She eventually got her wish, and the home is now the epicenter of her much-grown family.

From those six children, she now has more than 30 grandchildren and nearly 50 great grandchildren.

For Thanksgiving, four generations of the Tanner family pile into the small house. Others could not make it but made a point of reaching out.

"What up, Gran!" Ashton Tanner said Wednesday on the cellphone's speaker. Ashton, 29, is Tanner's great nephew who works for the Durham Police Department in North Carolina as an officer.

He was on his way to New York but had to wish her the best.

"I owe her everything," said Ashton, who stayed with Tanner after graduating from Kent State University in 2012 until he joined the Army in 2014.

He said Tanner offered important support and compassion when he needed it.

"Most people don't even want to shake someone's hand, let alone give them a place to stay," Ashton said. "Home is not a place. Home, for me, is the people you're with."

Before ending the call, Ashton told Tanner how much he loved her and would see her soon.

Richard, another one of Ola Tanner's nephews, is the pastor of the family's church, Beacon Light Baptist Church, on Avalon Boulevard. He attended church regularly as a teenager before he "went down the wrong pathway," Richard said.

"I started selling drugs, hanging out, doing stuff contrary" to what the church taught, Richard said. He didn't attend church often after graduating high school, but his aunt was his own beacon guiding him home.

I knew I had somewhere to come. My auntie was there, with open arms.


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She "always did encourage me, not judge me, but encourage me," Richard said. After he was wounded in a drive-by shooting, Tanner was there to take him in.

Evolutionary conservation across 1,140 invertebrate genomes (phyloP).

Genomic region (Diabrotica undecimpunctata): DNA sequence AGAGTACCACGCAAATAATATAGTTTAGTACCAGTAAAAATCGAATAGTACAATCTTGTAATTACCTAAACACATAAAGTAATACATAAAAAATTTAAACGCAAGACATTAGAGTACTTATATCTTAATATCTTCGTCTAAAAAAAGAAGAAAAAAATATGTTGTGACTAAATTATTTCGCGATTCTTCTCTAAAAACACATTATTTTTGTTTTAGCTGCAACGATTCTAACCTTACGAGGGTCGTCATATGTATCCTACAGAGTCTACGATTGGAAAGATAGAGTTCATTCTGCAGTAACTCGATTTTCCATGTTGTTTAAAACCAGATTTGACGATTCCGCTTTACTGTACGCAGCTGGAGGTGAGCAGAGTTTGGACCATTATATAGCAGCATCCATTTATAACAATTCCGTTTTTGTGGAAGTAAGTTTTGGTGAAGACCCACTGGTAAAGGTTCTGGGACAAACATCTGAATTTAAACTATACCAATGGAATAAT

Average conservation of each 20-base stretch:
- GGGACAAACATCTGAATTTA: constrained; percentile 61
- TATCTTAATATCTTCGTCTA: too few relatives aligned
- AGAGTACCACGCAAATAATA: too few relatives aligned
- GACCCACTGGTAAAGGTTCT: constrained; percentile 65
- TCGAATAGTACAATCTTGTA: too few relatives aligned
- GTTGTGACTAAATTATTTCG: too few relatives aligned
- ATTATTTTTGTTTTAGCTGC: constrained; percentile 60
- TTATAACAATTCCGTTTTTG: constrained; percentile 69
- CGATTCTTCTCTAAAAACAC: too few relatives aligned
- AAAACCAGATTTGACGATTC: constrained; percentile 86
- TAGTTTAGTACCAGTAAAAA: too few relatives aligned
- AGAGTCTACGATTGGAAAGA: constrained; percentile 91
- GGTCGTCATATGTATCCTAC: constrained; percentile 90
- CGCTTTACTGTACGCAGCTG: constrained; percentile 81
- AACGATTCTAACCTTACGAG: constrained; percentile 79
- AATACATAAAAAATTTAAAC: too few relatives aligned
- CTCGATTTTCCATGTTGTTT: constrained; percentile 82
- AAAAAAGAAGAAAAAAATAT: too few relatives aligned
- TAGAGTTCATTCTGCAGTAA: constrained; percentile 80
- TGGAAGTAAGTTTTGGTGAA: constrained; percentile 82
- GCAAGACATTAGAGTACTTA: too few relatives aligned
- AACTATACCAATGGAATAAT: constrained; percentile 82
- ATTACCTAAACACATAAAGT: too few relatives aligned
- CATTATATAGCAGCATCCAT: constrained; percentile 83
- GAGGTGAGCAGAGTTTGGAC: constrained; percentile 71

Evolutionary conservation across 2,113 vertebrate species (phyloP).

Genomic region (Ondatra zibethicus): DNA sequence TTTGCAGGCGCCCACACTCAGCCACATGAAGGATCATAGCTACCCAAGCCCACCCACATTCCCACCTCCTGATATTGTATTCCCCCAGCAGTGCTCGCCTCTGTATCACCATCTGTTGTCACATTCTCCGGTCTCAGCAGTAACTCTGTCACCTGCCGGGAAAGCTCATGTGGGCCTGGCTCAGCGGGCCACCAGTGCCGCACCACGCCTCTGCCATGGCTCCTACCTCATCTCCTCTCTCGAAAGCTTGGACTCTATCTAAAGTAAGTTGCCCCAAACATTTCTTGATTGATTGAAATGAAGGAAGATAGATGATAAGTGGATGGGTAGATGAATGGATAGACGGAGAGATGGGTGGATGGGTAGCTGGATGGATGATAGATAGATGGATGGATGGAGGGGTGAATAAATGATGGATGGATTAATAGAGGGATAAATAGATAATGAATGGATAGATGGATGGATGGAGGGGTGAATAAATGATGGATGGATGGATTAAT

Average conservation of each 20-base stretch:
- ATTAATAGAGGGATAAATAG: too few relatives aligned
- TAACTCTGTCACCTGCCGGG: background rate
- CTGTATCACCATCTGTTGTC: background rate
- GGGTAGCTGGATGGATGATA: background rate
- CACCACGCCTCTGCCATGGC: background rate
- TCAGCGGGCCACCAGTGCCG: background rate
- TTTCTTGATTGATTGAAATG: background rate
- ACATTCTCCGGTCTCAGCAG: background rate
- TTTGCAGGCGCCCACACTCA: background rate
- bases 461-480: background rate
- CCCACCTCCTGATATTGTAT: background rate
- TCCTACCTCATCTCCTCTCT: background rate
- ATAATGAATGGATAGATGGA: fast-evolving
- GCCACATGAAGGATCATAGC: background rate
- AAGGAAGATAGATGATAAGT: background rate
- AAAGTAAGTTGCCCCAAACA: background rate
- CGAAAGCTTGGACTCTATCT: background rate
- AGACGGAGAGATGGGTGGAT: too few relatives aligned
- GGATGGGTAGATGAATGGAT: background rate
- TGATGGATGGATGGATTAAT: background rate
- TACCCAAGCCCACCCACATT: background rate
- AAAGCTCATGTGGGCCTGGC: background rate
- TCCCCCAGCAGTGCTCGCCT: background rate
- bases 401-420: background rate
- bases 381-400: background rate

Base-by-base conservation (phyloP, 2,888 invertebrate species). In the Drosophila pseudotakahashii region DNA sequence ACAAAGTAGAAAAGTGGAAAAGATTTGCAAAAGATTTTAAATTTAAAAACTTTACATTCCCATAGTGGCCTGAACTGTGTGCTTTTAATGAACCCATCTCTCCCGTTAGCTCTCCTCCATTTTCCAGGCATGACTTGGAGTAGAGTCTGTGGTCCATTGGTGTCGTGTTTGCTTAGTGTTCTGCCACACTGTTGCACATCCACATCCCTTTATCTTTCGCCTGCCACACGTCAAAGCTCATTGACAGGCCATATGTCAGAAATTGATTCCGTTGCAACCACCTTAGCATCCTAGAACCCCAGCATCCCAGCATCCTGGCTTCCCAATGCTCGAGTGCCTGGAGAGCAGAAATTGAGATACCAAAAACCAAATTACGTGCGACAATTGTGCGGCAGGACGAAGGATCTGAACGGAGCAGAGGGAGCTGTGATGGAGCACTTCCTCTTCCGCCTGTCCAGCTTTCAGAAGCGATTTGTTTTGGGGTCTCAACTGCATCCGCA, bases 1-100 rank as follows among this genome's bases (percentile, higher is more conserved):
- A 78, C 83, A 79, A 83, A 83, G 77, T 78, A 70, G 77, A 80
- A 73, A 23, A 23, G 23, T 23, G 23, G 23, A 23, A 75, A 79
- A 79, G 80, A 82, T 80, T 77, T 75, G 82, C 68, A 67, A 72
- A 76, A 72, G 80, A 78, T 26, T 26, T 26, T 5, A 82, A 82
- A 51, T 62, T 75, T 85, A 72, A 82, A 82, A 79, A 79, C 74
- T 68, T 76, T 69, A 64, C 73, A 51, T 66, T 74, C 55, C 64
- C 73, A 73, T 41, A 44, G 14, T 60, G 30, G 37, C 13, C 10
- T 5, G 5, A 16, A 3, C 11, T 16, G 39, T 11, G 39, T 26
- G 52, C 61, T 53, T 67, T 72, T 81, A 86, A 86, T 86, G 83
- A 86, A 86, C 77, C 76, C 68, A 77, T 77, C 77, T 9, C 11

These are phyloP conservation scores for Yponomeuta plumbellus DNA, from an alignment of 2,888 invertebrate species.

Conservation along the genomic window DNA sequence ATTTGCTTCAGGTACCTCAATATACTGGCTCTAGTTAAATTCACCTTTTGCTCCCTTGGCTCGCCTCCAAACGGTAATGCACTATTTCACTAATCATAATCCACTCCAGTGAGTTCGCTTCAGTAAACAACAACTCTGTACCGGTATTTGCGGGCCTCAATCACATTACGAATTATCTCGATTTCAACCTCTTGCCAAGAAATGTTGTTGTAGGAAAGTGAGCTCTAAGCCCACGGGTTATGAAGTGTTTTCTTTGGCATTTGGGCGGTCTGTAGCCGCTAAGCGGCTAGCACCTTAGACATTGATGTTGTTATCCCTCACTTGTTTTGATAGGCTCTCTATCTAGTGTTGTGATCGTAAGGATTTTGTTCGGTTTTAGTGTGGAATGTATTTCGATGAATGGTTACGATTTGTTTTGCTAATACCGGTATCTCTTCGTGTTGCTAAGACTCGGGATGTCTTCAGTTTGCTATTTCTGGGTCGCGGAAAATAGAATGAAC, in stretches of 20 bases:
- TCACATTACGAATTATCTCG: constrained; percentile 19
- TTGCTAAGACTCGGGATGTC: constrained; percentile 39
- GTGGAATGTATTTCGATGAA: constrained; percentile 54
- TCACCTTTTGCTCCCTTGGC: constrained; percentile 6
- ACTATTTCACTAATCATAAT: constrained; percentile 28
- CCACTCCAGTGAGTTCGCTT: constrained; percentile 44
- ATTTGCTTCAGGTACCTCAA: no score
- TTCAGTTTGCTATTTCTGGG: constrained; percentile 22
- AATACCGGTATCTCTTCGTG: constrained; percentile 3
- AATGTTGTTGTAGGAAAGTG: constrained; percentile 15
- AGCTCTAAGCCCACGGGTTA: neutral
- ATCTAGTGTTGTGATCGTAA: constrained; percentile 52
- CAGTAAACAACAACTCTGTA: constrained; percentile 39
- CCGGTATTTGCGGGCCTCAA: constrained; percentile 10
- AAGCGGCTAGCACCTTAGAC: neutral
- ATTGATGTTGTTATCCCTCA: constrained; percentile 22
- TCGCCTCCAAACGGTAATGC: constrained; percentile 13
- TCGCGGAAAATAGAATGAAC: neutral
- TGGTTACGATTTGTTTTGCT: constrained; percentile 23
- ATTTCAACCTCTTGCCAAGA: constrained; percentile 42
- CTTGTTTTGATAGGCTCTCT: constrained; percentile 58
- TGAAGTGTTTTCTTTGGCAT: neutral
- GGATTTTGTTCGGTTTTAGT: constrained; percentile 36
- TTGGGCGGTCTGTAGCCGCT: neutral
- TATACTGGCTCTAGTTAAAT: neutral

"I knew I had somewhere to come. My auntie was there, with open arms," Richard said.

Richard became a pastor in July 1988 and served at Mount Pilgrim Baptist Church in Compton until 2005, when he became pastor at Beacon.

Tanner said it's "surreal" to see her nephew "build this church up with young people. He's so invested in this church," where she is the president of the usher board.

Richard's investment is shown in the newly installed 60-inch television screens in the church.

"If you don't have your Bible, look at the screen," Richard said during one Sunday service. "I couldn't wait to say that."

On Thursday afternoon relatives picked their spot on the couch or grabbed a chair to watch the Cowboys play the Chargers or converse until dinner was served.

The grandchildren and great grandchildren were assigned to fill drinks with sodas and juice, and to arrange the cookie plate. "Make it look nice," Tanner said.

With the last dish on the table, and Tanner having changed into a red and black outfit, she directed the crowd to head to the dinner table.

"Move all around," she said.

Twitter: @MikeLive06